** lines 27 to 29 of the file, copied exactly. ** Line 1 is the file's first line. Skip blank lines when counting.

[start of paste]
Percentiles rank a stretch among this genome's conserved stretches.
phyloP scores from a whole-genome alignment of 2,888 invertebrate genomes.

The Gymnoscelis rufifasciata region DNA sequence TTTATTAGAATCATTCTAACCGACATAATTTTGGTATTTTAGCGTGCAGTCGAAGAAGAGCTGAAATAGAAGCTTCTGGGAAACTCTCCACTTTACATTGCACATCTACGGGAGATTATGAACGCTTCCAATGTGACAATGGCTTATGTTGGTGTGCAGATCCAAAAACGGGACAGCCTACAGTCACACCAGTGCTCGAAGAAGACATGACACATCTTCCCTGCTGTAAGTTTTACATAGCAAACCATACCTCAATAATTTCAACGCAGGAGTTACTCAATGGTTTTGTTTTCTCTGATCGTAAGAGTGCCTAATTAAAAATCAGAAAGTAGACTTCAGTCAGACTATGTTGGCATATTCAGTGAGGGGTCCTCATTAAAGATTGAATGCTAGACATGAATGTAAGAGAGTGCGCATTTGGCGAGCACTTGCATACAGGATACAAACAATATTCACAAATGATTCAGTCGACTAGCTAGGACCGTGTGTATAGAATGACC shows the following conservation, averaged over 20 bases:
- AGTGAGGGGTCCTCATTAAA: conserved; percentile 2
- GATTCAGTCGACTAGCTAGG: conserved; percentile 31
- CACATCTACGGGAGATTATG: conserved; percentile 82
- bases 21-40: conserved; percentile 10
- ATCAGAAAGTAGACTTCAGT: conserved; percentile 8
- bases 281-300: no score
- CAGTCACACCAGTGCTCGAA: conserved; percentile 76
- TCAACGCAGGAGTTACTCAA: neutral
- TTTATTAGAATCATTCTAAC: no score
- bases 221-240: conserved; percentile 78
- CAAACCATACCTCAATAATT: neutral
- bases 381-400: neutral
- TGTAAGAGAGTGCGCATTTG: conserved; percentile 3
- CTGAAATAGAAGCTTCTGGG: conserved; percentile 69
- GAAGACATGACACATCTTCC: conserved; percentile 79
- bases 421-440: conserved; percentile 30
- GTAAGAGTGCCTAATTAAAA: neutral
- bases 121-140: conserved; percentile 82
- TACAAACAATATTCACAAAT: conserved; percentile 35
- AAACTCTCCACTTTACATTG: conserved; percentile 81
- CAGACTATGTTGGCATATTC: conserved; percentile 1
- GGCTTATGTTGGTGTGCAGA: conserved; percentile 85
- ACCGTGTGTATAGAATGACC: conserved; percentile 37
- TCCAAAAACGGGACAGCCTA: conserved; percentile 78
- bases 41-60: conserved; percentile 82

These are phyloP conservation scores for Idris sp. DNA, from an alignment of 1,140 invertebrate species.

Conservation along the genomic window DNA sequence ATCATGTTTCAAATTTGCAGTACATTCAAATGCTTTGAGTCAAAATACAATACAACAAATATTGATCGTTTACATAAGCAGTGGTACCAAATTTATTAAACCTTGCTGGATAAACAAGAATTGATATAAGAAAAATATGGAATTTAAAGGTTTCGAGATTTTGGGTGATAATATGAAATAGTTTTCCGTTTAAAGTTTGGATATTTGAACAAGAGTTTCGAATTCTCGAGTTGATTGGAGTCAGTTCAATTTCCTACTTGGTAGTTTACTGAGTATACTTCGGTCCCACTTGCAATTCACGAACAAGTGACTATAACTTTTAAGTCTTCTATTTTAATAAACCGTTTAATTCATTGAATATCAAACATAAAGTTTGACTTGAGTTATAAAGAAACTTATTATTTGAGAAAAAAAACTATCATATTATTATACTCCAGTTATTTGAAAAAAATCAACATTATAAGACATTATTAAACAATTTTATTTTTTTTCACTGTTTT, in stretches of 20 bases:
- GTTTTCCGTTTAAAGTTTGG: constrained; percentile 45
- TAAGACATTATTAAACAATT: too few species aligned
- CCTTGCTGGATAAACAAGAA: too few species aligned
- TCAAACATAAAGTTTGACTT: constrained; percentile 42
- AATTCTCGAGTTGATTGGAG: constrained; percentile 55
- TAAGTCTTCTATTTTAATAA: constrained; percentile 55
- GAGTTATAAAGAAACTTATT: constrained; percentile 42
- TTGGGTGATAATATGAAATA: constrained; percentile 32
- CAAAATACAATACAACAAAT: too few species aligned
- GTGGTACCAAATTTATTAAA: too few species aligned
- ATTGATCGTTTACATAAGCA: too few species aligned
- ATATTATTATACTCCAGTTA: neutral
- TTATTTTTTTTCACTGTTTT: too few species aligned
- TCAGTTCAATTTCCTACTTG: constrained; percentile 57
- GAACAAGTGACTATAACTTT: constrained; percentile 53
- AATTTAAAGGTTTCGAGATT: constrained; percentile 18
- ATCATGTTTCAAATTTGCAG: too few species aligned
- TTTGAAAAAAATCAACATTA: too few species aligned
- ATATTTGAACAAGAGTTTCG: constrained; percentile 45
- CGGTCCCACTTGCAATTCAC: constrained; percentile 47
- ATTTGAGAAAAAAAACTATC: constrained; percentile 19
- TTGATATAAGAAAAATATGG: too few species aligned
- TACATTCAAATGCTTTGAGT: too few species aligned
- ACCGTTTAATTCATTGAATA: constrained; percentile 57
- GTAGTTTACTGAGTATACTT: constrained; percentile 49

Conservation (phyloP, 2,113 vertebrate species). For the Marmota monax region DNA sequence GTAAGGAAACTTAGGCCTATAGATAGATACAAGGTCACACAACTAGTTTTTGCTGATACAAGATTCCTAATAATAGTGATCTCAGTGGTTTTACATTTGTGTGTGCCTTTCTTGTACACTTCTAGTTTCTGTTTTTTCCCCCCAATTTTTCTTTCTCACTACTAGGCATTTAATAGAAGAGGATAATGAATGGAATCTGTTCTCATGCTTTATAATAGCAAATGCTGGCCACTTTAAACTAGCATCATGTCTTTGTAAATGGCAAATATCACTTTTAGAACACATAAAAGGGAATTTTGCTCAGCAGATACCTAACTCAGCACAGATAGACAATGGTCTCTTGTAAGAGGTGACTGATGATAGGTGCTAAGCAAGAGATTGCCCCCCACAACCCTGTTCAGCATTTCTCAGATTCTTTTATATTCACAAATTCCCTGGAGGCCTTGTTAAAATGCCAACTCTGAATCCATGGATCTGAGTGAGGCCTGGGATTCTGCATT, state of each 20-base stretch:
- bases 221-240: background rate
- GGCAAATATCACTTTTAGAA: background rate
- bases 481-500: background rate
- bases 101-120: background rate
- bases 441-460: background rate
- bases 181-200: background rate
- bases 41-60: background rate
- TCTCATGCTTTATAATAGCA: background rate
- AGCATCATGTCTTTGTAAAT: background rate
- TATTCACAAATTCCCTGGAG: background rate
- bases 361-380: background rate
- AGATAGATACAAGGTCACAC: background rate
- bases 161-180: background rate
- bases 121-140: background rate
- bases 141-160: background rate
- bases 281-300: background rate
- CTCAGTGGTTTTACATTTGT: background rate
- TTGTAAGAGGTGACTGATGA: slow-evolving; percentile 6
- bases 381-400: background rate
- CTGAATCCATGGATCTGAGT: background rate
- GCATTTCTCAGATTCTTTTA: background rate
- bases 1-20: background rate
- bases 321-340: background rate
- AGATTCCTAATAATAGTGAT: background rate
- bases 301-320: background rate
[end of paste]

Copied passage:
- TCCAAAAACGGGACAGCCTA: conserved; percentile 78
- bases 41-60: conserved; percentile 82

These are phyloP conservation scores for Idris sp. DNA, from an alignment of 1,140 invertebrate species.